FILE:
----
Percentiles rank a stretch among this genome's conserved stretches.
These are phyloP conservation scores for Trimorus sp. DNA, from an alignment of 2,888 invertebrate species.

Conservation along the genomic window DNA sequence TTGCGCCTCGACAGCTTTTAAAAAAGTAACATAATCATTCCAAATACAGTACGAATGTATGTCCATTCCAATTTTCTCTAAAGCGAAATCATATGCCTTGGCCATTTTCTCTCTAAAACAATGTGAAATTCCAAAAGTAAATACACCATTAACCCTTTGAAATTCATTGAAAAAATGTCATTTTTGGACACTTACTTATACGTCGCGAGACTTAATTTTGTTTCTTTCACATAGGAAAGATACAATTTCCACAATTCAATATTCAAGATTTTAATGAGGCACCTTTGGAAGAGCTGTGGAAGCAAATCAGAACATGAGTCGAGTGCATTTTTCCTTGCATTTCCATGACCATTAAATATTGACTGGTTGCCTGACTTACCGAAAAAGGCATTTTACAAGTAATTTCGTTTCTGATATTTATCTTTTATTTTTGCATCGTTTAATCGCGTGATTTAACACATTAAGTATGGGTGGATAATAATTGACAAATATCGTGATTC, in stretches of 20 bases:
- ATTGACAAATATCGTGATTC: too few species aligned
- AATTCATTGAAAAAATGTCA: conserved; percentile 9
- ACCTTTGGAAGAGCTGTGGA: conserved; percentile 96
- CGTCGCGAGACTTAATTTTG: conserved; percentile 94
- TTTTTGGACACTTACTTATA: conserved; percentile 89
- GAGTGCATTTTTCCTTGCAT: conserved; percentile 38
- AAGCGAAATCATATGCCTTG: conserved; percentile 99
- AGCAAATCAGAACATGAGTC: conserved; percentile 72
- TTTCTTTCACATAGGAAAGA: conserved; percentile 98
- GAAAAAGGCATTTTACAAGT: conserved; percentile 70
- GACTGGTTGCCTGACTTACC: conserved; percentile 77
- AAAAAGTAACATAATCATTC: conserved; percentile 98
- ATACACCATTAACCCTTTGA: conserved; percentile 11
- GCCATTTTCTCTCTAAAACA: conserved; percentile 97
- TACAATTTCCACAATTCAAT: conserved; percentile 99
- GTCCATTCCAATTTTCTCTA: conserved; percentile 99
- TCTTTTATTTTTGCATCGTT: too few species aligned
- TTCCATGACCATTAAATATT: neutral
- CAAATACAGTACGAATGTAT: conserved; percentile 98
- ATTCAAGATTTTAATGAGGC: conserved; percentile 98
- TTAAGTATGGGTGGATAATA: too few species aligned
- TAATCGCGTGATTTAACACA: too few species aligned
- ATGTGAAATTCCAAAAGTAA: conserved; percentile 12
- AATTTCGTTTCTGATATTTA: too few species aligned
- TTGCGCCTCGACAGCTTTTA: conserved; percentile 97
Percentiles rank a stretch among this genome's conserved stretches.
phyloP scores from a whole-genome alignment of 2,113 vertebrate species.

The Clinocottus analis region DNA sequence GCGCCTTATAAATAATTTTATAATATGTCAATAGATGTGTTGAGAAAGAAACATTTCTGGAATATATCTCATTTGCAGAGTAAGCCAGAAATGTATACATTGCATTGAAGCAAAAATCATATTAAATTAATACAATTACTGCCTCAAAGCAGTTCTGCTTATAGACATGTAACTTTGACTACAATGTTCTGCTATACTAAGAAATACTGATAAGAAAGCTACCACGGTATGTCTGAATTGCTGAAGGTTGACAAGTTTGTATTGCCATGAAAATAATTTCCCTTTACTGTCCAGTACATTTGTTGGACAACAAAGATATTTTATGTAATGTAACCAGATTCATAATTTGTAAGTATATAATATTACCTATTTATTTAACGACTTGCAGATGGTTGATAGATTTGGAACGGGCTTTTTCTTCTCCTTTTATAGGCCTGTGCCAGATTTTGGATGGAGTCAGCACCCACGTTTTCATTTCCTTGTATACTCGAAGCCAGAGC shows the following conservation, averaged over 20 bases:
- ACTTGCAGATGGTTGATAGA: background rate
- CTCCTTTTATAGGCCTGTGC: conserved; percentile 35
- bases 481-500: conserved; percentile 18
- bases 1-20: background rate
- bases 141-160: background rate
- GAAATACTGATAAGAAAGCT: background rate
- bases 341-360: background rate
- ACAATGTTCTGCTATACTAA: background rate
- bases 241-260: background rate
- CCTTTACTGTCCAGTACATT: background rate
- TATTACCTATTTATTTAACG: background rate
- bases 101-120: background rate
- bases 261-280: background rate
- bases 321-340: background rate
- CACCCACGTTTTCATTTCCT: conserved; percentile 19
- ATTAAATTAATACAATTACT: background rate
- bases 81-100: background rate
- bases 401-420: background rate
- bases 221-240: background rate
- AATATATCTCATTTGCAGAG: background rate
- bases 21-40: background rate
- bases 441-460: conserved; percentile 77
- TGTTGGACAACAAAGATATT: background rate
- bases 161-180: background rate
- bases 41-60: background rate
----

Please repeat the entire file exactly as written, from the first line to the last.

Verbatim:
Percentiles rank a stretch among this genome's conserved stretches.
These are phyloP conservation scores for Trimorus sp. DNA, from an alignment of 2,888 invertebrate species.

Conservation along the genomic window DNA sequence TTGCGCCTCGACAGCTTTTAAAAAAGTAACATAATCATTCCAAATACAGTACGAATGTATGTCCATTCCAATTTTCTCTAAAGCGAAATCATATGCCTTGGCCATTTTCTCTCTAAAACAATGTGAAATTCCAAAAGTAAATACACCATTAACCCTTTGAAATTCATTGAAAAAATGTCATTTTTGGACACTTACTTATACGTCGCGAGACTTAATTTTGTTTCTTTCACATAGGAAAGATACAATTTCCACAATTCAATATTCAAGATTTTAATGAGGCACCTTTGGAAGAGCTGTGGAAGCAAATCAGAACATGAGTCGAGTGCATTTTTCCTTGCATTTCCATGACCATTAAATATTGACTGGTTGCCTGACTTACCGAAAAAGGCATTTTACAAGTAATTTCGTTTCTGATATTTATCTTTTATTTTTGCATCGTTTAATCGCGTGATTTAACACATTAAGTATGGGTGGATAATAATTGACAAATATCGTGATTC, in stretches of 20 bases:
- ATTGACAAATATCGTGATTC: too few species aligned
- AATTCATTGAAAAAATGTCA: conserved; percentile 9
- ACCTTTGGAAGAGCTGTGGA: conserved; percentile 96
- CGTCGCGAGACTTAATTTTG: conserved; percentile 94
- TTTTTGGACACTTACTTATA: conserved; percentile 89
- GAGTGCATTTTTCCTTGCAT: conserved; percentile 38
- AAGCGAAATCATATGCCTTG: conserved; percentile 99
- AGCAAATCAGAACATGAGTC: conserved; percentile 72
- TTTCTTTCACATAGGAAAGA: conserved; percentile 98
- GAAAAAGGCATTTTACAAGT: conserved; percentile 70
- GACTGGTTGCCTGACTTACC: conserved; percentile 77
- AAAAAGTAACATAATCATTC: conserved; percentile 98
- ATACACCATTAACCCTTTGA: conserved; percentile 11
- GCCATTTTCTCTCTAAAACA: conserved; percentile 97
- TACAATTTCCACAATTCAAT: conserved; percentile 99
- GTCCATTCCAATTTTCTCTA: conserved; percentile 99
- TCTTTTATTTTTGCATCGTT: too few species aligned
- TTCCATGACCATTAAATATT: neutral
- CAAATACAGTACGAATGTAT: conserved; percentile 98
- ATTCAAGATTTTAATGAGGC: conserved; percentile 98
- TTAAGTATGGGTGGATAATA: too few species aligned
- TAATCGCGTGATTTAACACA: too few species aligned
- ATGTGAAATTCCAAAAGTAA: conserved; percentile 12
- AATTTCGTTTCTGATATTTA: too few species aligned
- TTGCGCCTCGACAGCTTTTA: conserved; percentile 97
Percentiles rank a stretch among this genome's conserved stretches.
phyloP scores from a whole-genome alignment of 2,113 vertebrate species.

The Clinocottus analis region DNA sequence GCGCCTTATAAATAATTTTATAATATGTCAATAGATGTGTTGAGAAAGAAACATTTCTGGAATATATCTCATTTGCAGAGTAAGCCAGAAATGTATACATTGCATTGAAGCAAAAATCATATTAAATTAATACAATTACTGCCTCAAAGCAGTTCTGCTTATAGACATGTAACTTTGACTACAATGTTCTGCTATACTAAGAAATACTGATAAGAAAGCTACCACGGTATGTCTGAATTGCTGAAGGTTGACAAGTTTGTATTGCCATGAAAATAATTTCCCTTTACTGTCCAGTACATTTGTTGGACAACAAAGATATTTTATGTAATGTAACCAGATTCATAATTTGTAAGTATATAATATTACCTATTTATTTAACGACTTGCAGATGGTTGATAGATTTGGAACGGGCTTTTTCTTCTCCTTTTATAGGCCTGTGCCAGATTTTGGATGGAGTCAGCACCCACGTTTTCATTTCCTTGTATACTCGAAGCCAGAGC shows the following conservation, averaged over 20 bases:
- ACTTGCAGATGGTTGATAGA: background rate
- CTCCTTTTATAGGCCTGTGC: conserved; percentile 35
- bases 481-500: conserved; percentile 18
- bases 1-20: background rate
- bases 141-160: background rate
- GAAATACTGATAAGAAAGCT: background rate
- bases 341-360: background rate
- ACAATGTTCTGCTATACTAA: background rate
- bases 241-260: background rate
- CCTTTACTGTCCAGTACATT: background rate
- TATTACCTATTTATTTAACG: background rate
- bases 101-120: background rate
- bases 261-280: background rate
- bases 321-340: background rate
- CACCCACGTTTTCATTTCCT: conserved; percentile 19
- ATTAAATTAATACAATTACT: background rate
- bases 81-100: background rate
- bases 401-420: background rate
- bases 221-240: background rate
- AATATATCTCATTTGCAGAG: background rate
- bases 21-40: background rate
- bases 441-460: conserved; percentile 77
- TGTTGGACAACAAAGATATT: background rate
- bases 161-180: background rate
- bases 41-60: background rate